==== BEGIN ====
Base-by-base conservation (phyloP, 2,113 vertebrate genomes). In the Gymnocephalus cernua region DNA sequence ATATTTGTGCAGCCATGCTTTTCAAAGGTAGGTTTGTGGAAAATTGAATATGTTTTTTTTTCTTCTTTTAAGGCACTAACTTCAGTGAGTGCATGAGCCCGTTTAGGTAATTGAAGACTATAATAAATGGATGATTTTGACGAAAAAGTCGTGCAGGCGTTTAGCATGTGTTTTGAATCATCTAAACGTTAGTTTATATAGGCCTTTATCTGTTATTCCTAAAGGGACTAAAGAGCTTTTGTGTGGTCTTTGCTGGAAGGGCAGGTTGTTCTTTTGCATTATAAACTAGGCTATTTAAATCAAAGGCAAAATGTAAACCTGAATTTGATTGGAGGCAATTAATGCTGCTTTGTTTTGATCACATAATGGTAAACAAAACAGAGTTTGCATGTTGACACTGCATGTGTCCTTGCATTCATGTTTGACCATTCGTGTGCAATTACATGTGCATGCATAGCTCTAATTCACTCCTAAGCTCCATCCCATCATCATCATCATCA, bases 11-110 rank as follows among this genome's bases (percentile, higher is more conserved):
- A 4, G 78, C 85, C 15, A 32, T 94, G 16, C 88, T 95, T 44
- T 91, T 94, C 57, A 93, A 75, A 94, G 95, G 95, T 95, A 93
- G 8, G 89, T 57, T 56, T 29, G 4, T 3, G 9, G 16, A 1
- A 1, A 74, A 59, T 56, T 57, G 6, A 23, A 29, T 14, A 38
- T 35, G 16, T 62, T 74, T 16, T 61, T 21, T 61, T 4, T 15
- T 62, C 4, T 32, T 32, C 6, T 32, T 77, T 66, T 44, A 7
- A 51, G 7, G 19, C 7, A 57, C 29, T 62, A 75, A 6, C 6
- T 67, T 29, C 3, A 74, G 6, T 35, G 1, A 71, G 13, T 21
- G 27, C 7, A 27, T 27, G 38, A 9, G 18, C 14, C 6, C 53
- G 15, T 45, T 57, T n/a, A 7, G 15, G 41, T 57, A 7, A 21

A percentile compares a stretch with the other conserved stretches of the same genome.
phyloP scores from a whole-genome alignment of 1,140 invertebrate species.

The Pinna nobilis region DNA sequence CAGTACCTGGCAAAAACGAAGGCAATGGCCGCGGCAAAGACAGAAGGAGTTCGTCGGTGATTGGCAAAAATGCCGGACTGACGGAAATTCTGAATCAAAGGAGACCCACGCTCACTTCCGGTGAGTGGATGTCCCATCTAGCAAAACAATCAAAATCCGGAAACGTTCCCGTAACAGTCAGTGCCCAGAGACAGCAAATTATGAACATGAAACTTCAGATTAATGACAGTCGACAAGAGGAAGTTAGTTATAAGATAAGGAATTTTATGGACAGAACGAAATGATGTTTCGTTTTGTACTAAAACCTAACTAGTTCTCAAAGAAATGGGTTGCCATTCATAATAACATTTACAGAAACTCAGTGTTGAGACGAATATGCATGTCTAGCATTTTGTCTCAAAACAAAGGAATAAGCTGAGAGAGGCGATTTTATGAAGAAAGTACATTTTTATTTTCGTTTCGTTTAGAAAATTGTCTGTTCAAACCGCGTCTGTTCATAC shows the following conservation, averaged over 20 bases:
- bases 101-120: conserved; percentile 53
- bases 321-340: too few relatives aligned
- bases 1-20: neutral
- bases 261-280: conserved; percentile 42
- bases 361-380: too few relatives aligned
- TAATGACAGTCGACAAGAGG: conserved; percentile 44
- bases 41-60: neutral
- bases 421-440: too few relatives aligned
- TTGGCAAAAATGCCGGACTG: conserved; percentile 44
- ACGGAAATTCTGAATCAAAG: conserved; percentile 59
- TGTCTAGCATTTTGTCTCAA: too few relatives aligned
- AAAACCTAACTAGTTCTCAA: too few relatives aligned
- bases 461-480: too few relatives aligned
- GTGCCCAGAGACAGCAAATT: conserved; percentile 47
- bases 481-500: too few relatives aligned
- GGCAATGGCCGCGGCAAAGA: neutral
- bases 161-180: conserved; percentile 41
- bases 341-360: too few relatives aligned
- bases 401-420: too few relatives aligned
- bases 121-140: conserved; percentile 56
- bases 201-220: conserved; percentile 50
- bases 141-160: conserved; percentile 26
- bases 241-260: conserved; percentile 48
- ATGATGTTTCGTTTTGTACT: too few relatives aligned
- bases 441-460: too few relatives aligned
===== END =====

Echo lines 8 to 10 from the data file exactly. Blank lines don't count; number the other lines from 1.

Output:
- A 51, G 7, G 19, C 7, A 57, C 29, T 62, A 75, A 6, C 6
- T 67, T 29, C 3, A 74, G 6, T 35, G 1, A 71, G 13, T 21
- G 27, C 7, A 27, T 27, G 38, A 9, G 18, C 14, C 6, C 53